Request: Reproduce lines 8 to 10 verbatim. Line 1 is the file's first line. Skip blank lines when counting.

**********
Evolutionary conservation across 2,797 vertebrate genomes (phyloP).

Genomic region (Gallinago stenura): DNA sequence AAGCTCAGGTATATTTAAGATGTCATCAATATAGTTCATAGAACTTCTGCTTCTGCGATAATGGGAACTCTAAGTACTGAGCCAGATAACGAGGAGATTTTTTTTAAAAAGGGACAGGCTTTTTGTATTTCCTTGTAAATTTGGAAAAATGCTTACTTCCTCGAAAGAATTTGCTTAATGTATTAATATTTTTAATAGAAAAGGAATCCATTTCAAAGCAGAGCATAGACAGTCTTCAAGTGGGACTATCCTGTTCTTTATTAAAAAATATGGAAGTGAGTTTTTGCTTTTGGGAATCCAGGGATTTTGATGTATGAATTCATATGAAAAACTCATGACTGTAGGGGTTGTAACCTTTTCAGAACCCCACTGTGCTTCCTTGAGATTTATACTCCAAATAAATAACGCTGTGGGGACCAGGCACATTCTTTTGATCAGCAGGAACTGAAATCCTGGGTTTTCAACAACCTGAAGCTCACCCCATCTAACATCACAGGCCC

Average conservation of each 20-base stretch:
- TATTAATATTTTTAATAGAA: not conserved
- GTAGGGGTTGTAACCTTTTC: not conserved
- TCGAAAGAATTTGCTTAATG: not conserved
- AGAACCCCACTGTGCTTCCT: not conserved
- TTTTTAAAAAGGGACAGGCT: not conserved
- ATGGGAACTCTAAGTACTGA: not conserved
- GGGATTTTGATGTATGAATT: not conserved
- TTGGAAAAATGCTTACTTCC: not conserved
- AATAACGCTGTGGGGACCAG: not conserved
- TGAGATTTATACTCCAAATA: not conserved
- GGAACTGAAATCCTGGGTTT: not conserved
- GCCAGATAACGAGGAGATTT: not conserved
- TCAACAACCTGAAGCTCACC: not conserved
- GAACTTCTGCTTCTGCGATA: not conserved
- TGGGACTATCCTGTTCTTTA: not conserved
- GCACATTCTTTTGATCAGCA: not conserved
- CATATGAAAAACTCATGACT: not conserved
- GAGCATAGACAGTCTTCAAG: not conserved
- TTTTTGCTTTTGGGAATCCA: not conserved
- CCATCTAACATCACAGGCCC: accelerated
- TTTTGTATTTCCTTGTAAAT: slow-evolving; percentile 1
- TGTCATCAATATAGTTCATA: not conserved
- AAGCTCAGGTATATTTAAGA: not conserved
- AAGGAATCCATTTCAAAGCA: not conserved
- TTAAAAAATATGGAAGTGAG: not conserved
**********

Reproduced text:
- TTTTTAAAAAGGGACAGGCT: not conserved
- ATGGGAACTCTAAGTACTGA: not conserved
- GGGATTTTGATGTATGAATT: not conserved